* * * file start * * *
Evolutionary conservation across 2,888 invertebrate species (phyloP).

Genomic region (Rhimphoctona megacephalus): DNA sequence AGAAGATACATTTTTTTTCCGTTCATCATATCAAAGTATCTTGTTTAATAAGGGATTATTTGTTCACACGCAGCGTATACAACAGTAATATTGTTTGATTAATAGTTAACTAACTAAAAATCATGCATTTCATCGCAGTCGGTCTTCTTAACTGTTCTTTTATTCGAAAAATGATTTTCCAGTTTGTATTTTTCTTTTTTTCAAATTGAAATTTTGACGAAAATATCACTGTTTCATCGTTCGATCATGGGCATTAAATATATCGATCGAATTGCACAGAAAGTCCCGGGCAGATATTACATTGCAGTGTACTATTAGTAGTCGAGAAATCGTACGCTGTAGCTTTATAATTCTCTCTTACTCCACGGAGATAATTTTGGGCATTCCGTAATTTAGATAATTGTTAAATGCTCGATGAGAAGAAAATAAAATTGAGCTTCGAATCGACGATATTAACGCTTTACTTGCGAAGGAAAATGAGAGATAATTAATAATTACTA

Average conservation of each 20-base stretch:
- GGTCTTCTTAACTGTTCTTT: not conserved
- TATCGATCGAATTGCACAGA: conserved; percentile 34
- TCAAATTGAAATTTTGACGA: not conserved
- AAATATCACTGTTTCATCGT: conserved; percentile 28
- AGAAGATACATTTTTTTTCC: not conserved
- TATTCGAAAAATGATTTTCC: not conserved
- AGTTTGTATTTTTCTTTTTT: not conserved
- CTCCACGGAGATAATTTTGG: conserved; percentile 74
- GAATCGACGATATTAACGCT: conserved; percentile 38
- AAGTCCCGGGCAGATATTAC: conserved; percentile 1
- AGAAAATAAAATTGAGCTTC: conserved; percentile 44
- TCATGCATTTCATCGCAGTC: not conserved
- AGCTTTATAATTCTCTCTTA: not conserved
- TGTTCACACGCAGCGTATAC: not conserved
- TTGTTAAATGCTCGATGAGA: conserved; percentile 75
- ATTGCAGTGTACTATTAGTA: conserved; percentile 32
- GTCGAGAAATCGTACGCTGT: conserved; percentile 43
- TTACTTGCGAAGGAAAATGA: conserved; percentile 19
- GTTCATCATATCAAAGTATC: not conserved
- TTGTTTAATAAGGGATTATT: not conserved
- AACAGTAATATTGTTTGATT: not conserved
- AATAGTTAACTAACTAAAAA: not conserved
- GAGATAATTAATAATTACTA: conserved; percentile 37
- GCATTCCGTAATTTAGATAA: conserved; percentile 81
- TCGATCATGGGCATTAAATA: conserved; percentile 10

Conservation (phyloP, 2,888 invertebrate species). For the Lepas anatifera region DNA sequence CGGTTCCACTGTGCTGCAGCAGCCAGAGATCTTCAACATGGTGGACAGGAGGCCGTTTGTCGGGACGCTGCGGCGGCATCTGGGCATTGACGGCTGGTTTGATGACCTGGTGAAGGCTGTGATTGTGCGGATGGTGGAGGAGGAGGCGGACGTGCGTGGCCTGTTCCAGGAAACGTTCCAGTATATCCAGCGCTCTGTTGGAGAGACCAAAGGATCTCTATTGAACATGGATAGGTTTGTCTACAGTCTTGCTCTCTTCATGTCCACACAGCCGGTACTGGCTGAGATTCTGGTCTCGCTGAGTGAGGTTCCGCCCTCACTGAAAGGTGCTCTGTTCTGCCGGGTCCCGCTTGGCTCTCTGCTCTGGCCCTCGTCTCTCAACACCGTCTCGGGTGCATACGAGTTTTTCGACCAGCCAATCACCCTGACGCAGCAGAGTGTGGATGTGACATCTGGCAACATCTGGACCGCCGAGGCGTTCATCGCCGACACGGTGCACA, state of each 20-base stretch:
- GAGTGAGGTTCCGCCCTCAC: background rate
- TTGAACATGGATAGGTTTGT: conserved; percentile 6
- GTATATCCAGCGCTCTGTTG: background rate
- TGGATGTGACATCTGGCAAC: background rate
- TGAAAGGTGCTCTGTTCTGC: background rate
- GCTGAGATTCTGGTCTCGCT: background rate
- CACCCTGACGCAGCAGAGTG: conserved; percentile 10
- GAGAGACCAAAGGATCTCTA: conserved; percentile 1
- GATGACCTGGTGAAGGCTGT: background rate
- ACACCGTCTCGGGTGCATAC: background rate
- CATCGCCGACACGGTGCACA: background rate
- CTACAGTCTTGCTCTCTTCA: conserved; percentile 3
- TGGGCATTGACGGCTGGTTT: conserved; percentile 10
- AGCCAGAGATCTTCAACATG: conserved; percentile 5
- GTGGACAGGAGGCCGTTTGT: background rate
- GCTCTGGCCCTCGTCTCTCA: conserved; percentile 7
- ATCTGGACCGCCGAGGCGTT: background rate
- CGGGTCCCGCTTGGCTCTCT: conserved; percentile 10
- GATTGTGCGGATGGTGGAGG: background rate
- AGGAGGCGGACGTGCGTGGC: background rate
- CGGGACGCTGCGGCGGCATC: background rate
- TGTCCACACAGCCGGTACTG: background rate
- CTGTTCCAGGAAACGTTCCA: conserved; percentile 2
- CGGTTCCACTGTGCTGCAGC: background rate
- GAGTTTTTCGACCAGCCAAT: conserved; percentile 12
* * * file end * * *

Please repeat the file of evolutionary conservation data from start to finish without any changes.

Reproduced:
Evolutionary conservation across 2,888 invertebrate species (phyloP).

Genomic region (Rhimphoctona megacephalus): DNA sequence AGAAGATACATTTTTTTTCCGTTCATCATATCAAAGTATCTTGTTTAATAAGGGATTATTTGTTCACACGCAGCGTATACAACAGTAATATTGTTTGATTAATAGTTAACTAACTAAAAATCATGCATTTCATCGCAGTCGGTCTTCTTAACTGTTCTTTTATTCGAAAAATGATTTTCCAGTTTGTATTTTTCTTTTTTTCAAATTGAAATTTTGACGAAAATATCACTGTTTCATCGTTCGATCATGGGCATTAAATATATCGATCGAATTGCACAGAAAGTCCCGGGCAGATATTACATTGCAGTGTACTATTAGTAGTCGAGAAATCGTACGCTGTAGCTTTATAATTCTCTCTTACTCCACGGAGATAATTTTGGGCATTCCGTAATTTAGATAATTGTTAAATGCTCGATGAGAAGAAAATAAAATTGAGCTTCGAATCGACGATATTAACGCTTTACTTGCGAAGGAAAATGAGAGATAATTAATAATTACTA

Average conservation of each 20-base stretch:
- GGTCTTCTTAACTGTTCTTT: not conserved
- TATCGATCGAATTGCACAGA: conserved; percentile 34
- TCAAATTGAAATTTTGACGA: not conserved
- AAATATCACTGTTTCATCGT: conserved; percentile 28
- AGAAGATACATTTTTTTTCC: not conserved
- TATTCGAAAAATGATTTTCC: not conserved
- AGTTTGTATTTTTCTTTTTT: not conserved
- CTCCACGGAGATAATTTTGG: conserved; percentile 74
- GAATCGACGATATTAACGCT: conserved; percentile 38
- AAGTCCCGGGCAGATATTAC: conserved; percentile 1
- AGAAAATAAAATTGAGCTTC: conserved; percentile 44
- TCATGCATTTCATCGCAGTC: not conserved
- AGCTTTATAATTCTCTCTTA: not conserved
- TGTTCACACGCAGCGTATAC: not conserved
- TTGTTAAATGCTCGATGAGA: conserved; percentile 75
- ATTGCAGTGTACTATTAGTA: conserved; percentile 32
- GTCGAGAAATCGTACGCTGT: conserved; percentile 43
- TTACTTGCGAAGGAAAATGA: conserved; percentile 19
- GTTCATCATATCAAAGTATC: not conserved
- TTGTTTAATAAGGGATTATT: not conserved
- AACAGTAATATTGTTTGATT: not conserved
- AATAGTTAACTAACTAAAAA: not conserved
- GAGATAATTAATAATTACTA: conserved; percentile 37
- GCATTCCGTAATTTAGATAA: conserved; percentile 81
- TCGATCATGGGCATTAAATA: conserved; percentile 10

Conservation (phyloP, 2,888 invertebrate species). For the Lepas anatifera region DNA sequence CGGTTCCACTGTGCTGCAGCAGCCAGAGATCTTCAACATGGTGGACAGGAGGCCGTTTGTCGGGACGCTGCGGCGGCATCTGGGCATTGACGGCTGGTTTGATGACCTGGTGAAGGCTGTGATTGTGCGGATGGTGGAGGAGGAGGCGGACGTGCGTGGCCTGTTCCAGGAAACGTTCCAGTATATCCAGCGCTCTGTTGGAGAGACCAAAGGATCTCTATTGAACATGGATAGGTTTGTCTACAGTCTTGCTCTCTTCATGTCCACACAGCCGGTACTGGCTGAGATTCTGGTCTCGCTGAGTGAGGTTCCGCCCTCACTGAAAGGTGCTCTGTTCTGCCGGGTCCCGCTTGGCTCTCTGCTCTGGCCCTCGTCTCTCAACACCGTCTCGGGTGCATACGAGTTTTTCGACCAGCCAATCACCCTGACGCAGCAGAGTGTGGATGTGACATCTGGCAACATCTGGACCGCCGAGGCGTTCATCGCCGACACGGTGCACA, state of each 20-base stretch:
- GAGTGAGGTTCCGCCCTCAC: background rate
- TTGAACATGGATAGGTTTGT: conserved; percentile 6
- GTATATCCAGCGCTCTGTTG: background rate
- TGGATGTGACATCTGGCAAC: background rate
- TGAAAGGTGCTCTGTTCTGC: background rate
- GCTGAGATTCTGGTCTCGCT: background rate
- CACCCTGACGCAGCAGAGTG: conserved; percentile 10
- GAGAGACCAAAGGATCTCTA: conserved; percentile 1
- GATGACCTGGTGAAGGCTGT: background rate
- ACACCGTCTCGGGTGCATAC: background rate
- CATCGCCGACACGGTGCACA: background rate
- CTACAGTCTTGCTCTCTTCA: conserved; percentile 3
- TGGGCATTGACGGCTGGTTT: conserved; percentile 10
- AGCCAGAGATCTTCAACATG: conserved; percentile 5
- GTGGACAGGAGGCCGTTTGT: background rate
- GCTCTGGCCCTCGTCTCTCA: conserved; percentile 7
- ATCTGGACCGCCGAGGCGTT: background rate
- CGGGTCCCGCTTGGCTCTCT: conserved; percentile 10
- GATTGTGCGGATGGTGGAGG: background rate
- AGGAGGCGGACGTGCGTGGC: background rate
- CGGGACGCTGCGGCGGCATC: background rate
- TGTCCACACAGCCGGTACTG: background rate
- CTGTTCCAGGAAACGTTCCA: conserved; percentile 2
- CGGTTCCACTGTGCTGCAGC: background rate
- GAGTTTTTCGACCAGCCAAT: conserved; percentile 12